HONOLULU (HawaiiNewsNow) - Wise business leaders know that supporting an employee in their time of need is not just the right thing to do, it's also good business.
Most of us are very aware of our duties and obligations towards employees, especially when the worker or a family member is ill or disabled. We also know we must protect employees from harassment or discrimination.
But what many don't realize is that we are also required and honor-bound to protect employees who are threatened by domestic abuse.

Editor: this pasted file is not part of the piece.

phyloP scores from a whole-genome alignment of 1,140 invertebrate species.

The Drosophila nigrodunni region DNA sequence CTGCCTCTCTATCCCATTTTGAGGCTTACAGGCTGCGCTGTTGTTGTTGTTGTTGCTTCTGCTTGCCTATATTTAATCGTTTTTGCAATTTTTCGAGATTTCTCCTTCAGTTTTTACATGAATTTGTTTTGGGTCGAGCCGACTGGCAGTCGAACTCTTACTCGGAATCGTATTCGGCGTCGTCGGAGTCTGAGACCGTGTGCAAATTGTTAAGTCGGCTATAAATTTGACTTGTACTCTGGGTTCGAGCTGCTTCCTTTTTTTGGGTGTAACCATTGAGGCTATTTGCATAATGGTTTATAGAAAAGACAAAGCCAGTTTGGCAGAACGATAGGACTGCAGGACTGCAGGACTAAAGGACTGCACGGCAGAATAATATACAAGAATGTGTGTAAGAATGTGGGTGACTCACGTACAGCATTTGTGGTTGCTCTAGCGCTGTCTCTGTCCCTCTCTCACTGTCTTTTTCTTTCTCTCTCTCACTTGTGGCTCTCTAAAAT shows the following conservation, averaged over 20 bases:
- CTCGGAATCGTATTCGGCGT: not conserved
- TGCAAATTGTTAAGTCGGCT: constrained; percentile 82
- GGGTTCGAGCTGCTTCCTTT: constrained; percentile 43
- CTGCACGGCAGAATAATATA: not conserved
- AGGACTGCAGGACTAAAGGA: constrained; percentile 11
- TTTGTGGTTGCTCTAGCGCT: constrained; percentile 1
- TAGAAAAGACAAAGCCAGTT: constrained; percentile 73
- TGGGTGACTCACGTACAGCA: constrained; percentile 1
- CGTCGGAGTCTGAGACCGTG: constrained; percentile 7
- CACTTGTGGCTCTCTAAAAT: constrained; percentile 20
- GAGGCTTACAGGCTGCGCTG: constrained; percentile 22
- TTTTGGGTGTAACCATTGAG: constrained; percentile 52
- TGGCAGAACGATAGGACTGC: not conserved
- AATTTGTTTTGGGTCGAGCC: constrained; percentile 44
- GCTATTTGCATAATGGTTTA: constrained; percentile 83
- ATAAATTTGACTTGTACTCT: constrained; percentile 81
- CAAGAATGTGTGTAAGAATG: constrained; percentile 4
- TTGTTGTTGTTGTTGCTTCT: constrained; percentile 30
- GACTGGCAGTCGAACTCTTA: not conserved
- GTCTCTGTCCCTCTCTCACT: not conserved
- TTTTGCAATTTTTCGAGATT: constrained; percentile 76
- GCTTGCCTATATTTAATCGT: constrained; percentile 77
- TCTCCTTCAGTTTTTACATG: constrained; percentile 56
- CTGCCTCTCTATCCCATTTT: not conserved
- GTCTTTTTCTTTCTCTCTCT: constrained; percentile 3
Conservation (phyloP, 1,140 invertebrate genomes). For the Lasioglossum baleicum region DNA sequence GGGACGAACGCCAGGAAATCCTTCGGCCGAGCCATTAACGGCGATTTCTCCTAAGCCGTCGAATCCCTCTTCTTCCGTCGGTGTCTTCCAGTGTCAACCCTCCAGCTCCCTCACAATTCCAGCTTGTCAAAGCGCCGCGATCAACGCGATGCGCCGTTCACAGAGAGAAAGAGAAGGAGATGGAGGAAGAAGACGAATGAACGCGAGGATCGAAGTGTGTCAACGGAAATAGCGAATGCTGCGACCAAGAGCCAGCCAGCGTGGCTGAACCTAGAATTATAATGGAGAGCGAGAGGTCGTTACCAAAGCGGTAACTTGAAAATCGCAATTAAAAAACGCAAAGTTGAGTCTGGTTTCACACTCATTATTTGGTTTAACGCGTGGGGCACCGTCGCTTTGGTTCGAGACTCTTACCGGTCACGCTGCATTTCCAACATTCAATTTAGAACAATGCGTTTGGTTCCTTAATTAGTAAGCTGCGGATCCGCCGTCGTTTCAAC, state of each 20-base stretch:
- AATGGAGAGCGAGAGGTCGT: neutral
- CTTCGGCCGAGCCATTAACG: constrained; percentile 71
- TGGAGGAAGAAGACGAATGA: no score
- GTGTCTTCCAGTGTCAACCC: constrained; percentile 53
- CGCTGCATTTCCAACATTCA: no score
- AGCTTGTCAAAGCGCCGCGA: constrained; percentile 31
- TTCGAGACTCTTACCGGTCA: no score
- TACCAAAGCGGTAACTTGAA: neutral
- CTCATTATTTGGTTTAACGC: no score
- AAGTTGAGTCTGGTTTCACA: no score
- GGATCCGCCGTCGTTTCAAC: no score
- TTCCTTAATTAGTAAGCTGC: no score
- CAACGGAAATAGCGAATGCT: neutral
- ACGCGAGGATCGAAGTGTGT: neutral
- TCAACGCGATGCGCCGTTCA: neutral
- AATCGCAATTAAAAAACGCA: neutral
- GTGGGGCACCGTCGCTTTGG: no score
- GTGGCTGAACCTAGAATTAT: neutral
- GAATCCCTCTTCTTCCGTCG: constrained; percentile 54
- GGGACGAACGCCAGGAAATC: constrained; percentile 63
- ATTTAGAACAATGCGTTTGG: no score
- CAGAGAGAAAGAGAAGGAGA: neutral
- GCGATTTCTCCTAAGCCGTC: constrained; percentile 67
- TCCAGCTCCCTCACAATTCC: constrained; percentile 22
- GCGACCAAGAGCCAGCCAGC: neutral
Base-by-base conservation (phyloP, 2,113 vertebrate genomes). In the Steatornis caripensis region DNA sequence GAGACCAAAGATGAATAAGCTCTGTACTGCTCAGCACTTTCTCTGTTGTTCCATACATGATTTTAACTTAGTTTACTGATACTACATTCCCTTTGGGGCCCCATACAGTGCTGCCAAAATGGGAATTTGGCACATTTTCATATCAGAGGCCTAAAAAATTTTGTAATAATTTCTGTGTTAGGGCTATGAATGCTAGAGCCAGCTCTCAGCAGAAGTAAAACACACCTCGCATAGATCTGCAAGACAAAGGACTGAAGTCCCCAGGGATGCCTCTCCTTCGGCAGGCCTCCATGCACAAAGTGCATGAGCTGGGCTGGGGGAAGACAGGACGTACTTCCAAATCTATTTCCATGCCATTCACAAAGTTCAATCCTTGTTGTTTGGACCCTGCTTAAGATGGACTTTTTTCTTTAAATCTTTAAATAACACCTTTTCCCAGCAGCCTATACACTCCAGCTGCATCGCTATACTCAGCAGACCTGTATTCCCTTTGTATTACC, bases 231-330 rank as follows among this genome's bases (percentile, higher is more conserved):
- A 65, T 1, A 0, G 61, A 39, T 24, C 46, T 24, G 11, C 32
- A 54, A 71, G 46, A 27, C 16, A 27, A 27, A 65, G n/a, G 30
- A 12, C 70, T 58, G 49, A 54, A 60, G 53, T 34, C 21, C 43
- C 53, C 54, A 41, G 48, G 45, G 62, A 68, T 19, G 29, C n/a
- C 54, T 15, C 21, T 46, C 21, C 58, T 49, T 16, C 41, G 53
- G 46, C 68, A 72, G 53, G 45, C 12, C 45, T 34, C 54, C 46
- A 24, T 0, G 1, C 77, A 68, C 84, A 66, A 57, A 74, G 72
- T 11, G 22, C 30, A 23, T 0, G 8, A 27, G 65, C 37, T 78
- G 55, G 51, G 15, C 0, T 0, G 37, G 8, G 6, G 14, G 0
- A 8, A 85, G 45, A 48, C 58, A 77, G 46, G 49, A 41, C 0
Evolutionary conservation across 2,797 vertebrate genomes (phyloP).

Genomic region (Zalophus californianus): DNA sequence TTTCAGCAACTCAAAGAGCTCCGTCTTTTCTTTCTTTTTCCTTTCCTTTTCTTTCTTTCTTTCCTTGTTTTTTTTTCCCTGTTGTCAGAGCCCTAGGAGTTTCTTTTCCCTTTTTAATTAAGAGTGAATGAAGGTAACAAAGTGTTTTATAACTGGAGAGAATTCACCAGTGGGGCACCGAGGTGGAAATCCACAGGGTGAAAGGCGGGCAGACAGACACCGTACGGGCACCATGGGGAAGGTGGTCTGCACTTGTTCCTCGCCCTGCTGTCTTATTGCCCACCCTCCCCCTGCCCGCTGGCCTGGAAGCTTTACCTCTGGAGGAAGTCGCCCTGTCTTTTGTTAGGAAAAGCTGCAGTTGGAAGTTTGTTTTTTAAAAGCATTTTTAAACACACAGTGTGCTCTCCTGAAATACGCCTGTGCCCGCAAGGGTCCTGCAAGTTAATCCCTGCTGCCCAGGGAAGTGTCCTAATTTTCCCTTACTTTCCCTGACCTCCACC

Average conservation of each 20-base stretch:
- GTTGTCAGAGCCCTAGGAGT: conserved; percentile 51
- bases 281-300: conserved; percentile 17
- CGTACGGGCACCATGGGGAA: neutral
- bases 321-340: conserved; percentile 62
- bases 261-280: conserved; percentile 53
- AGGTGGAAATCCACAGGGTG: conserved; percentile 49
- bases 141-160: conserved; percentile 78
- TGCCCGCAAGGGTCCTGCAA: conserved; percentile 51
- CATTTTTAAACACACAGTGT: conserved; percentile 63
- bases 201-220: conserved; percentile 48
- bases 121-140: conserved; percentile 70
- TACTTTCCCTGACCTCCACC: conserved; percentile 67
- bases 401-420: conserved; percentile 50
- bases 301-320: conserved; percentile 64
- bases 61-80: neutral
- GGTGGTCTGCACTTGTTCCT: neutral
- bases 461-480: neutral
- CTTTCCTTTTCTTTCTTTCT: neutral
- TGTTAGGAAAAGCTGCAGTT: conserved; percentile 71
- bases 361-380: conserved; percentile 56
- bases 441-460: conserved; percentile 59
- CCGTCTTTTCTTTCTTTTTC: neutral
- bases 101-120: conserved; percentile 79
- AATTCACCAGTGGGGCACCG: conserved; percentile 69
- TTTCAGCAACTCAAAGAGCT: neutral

That's right - in Hawaii, since 2012, the law prohibits discrimination against an employee who is dealing with domestic violence or has a child in danger.
These problems do spill into the workplace sometimes - the victims may need time off for counseling or court dates or to move away from the abuser.
If they are being stalked or harassed, they may need extra security at work, telephone screening or other accommodations to keep the victim and coworkers safe.
In the old days - if an employee's personal problems interfered with work, the company might take the easy route and just let the victim go. That is no longer acceptable or legal.
Recognizing that domestic violence is everyone's problem means we as business leaders should accept this obligation: to protect and comfort our employees during these heartbreaking and terrifying situations.